This is Part IV in a series of articles on acquiring offshore sailing experience. Here we discuss and link to ways to find and evaluate offshore races and rallies from the comfort of your desk at home. Enjoy:
Offshore races and rallies provide great opportunities for sailors new to offshore sailing to get out there. Rallies and races bring a bunch of boats to one place that often require more than their usual crew complement. If you’re brand new to offshore sailing a fully crewed offshore race boat provides a unique safety margin that you can’t find anywhere else.
Finding a Race or Rally
First you need to find a race or rally to take part in. Fortunately the presence of a governing body for these activities makes this easier than other opportunities:
- Offshore Racing Rule (ORR) Calendar: This USA focused calendar doesn’t have descriptive links for but a quick google search can lead you to the race’s website once you know what to look for
- Wikipedia Offshore Race List: Is a handy list of major races with brief, helpful descriptions
- RegattaDates.com: Is a very powerful aggregator of races. If you limit your search to “ORC”, “Portsmouth” and “ORR” you will see most offshore races. “PHRF” also has some offshore races as well but they have a lot of other shorter and round the buoys races you’ll have to sort through.
- World Cruising Club: These guys seem to have cornered much of the market on rallies, fortunately they have a multitude of rallies to choose from throughout the year.
- Noonsite’s list of Rallies: Is mostly a list of World Cruising Club rallies but it does have a handful organized by other groups. If I had to guess I’d say one organization purchased the other.
- Salty Dawg Rallies: Five rallies per year up and down the US Atlantic coast and Caribbean. Submit your resume via email and it will be forwarded to skippers of boats participating in the rallies.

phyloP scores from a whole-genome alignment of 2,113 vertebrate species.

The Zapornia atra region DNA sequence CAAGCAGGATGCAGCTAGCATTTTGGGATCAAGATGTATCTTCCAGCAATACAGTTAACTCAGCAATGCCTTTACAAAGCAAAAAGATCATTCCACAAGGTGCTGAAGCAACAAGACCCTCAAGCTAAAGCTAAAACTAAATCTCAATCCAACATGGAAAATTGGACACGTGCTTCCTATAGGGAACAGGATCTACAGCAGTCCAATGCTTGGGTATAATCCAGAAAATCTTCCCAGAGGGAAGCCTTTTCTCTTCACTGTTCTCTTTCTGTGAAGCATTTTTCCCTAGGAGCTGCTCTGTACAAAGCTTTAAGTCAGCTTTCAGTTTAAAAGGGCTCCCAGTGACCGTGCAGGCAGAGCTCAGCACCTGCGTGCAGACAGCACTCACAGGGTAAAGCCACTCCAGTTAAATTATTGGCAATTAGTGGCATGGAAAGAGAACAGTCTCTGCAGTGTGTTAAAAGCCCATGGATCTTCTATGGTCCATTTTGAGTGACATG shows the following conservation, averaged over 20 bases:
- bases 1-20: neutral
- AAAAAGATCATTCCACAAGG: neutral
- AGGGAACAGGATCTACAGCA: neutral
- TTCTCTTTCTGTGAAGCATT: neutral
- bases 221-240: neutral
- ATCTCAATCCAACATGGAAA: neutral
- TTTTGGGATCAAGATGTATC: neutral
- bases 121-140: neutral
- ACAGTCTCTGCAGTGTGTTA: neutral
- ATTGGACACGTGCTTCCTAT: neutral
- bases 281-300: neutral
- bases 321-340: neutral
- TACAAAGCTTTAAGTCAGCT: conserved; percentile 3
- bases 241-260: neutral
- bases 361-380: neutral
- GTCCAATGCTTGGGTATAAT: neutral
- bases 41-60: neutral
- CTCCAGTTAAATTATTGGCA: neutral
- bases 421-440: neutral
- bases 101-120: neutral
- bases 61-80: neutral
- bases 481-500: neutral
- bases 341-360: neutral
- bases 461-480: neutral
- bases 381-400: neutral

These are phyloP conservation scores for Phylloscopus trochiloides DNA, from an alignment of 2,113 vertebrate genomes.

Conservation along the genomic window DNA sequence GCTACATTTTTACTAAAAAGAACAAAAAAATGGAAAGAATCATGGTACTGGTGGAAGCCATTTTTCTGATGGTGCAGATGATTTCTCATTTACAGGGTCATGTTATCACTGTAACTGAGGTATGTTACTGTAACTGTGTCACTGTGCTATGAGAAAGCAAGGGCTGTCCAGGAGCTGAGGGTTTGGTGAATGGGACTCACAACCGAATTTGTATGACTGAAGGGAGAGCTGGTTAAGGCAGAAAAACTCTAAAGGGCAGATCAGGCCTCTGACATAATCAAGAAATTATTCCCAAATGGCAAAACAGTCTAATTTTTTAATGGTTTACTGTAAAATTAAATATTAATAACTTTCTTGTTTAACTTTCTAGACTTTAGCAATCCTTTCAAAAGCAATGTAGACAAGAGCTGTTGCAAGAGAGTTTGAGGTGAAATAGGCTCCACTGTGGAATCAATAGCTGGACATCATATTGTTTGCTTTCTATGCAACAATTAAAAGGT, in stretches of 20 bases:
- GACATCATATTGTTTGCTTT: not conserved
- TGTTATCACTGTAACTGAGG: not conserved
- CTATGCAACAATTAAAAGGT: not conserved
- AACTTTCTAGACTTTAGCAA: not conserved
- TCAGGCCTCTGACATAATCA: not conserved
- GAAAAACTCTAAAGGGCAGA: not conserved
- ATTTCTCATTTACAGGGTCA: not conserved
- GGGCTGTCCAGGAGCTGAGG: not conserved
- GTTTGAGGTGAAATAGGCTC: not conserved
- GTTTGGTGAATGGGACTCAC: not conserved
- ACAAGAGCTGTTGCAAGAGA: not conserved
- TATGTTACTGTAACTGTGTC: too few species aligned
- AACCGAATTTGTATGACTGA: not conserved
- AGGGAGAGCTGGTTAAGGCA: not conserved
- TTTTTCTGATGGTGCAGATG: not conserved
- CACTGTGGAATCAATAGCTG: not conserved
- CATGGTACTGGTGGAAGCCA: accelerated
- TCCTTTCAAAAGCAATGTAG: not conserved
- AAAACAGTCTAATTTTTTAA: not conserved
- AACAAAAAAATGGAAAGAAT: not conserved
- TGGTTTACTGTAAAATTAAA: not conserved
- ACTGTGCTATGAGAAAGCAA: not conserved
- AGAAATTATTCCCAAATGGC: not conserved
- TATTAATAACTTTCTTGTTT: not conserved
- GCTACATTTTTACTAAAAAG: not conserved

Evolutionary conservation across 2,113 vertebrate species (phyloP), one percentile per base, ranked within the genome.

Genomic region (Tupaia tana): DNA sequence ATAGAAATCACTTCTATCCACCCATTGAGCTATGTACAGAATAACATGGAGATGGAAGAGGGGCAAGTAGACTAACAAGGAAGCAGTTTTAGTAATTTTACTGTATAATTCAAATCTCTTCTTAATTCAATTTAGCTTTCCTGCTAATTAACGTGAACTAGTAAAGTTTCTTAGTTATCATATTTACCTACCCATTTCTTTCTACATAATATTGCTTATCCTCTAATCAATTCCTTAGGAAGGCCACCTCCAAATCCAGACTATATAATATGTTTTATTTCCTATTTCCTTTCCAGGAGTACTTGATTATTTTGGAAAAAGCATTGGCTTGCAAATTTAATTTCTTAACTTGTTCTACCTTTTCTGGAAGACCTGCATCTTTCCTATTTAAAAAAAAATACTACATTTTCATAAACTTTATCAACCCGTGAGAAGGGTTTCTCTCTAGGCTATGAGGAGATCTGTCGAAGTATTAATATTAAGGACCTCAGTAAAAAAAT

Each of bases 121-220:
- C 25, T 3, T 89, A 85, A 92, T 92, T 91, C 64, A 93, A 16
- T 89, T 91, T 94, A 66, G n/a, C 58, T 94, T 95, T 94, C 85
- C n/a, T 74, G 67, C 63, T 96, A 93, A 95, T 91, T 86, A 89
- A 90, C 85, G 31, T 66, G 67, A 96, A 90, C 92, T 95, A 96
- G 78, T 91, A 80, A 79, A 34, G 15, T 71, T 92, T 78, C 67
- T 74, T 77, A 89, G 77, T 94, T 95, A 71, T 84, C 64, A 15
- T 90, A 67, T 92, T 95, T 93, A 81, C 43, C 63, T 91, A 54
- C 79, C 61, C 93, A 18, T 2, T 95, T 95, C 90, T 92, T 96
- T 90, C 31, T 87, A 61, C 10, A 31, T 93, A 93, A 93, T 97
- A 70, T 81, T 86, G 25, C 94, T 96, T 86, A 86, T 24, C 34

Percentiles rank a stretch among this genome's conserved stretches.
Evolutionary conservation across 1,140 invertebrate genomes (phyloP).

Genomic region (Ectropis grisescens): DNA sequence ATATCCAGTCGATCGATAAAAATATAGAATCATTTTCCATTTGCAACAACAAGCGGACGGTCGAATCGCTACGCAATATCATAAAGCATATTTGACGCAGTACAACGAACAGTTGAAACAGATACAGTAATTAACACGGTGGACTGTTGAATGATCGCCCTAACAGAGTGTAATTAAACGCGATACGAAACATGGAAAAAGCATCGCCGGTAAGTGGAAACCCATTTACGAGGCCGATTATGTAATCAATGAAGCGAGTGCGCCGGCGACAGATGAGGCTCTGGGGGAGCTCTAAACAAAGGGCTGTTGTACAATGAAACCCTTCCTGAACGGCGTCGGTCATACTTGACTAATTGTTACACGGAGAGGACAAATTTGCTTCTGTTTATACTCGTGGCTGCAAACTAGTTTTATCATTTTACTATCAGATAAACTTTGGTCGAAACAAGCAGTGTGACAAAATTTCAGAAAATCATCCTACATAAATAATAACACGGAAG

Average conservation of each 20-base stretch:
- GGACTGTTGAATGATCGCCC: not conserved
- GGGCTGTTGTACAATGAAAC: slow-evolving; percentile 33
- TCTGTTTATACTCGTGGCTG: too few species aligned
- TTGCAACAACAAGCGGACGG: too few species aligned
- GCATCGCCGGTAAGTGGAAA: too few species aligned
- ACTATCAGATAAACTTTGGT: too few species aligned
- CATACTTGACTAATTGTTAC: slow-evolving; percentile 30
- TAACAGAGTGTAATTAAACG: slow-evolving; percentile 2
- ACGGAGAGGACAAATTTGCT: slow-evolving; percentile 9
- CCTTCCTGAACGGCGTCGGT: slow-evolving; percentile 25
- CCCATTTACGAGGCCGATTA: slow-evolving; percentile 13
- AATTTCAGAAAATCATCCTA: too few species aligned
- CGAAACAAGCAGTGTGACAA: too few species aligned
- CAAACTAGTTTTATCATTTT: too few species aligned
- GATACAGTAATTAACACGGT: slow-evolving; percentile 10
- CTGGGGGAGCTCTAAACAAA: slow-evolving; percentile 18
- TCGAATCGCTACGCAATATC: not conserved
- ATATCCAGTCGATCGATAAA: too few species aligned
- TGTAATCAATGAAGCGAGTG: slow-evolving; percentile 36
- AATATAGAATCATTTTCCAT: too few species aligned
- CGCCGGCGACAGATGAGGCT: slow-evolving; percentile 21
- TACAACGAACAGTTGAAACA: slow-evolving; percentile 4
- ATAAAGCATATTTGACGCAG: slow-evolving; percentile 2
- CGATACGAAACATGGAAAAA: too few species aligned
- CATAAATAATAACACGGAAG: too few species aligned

- Pacific Puddle Jump: A popular (almost 200 boats) free rally from the West Coast of the Americas (major departures from Puerto Vallarta, Mexico, and Balboa, Panama) to French Polynesia. Get on the Latitude 38 crew list to try and find opportunities.
Of course, all of the races have deliveries associated with getting to the start line and back home from the finish line; most races have the race and delivery for you to potentially crew.
Look for a race or rally where there are good odds you’ll find a local boat. Skippers of races and rallies love to lament all of the time they put into preparations but this preparation is a golden opportunity for sailors new to offshore to learn about offshore safety and the boat they’ll be adventuring aboard. If you can get aboard to help out with preparation you should absolutely do it!
A Seller’s Market
Once you’ve found a race or rally you’re interested in find their “Crew Wanted/Boat Wanted” message board; it will be some kind or forum, email list, Facebook group, etc and is the best, nay only, place to try to find a ride. You often have to dig to to find it but it’s there. Unlike other kinds of offshore opportunities where the onus is on the crew to seek out and make first contact with a potential skipper, in races and rallies it’s usually the skipper that reaches out to the crew. You really need a stand out sailing resume and a good post advertising your skills to be competitive. I also suggest you include some other way for the skippers to contact you than via the forums; in my experience the forums can be flaky for correspondence (make sure your initial post even shows up).
Your post is basically an advertisement of your skills and experience to skippers. You want to try to make it stand out yet short enough to read quickly. Lead with your strongest qualification: if you’re new to offshore sailing you’re “enthusiastic”. If you’ve been offshore you’re experienced. Include the top three to five highlights of your sailing resume in your post. Skippers can look at your sailing resume if they want more details.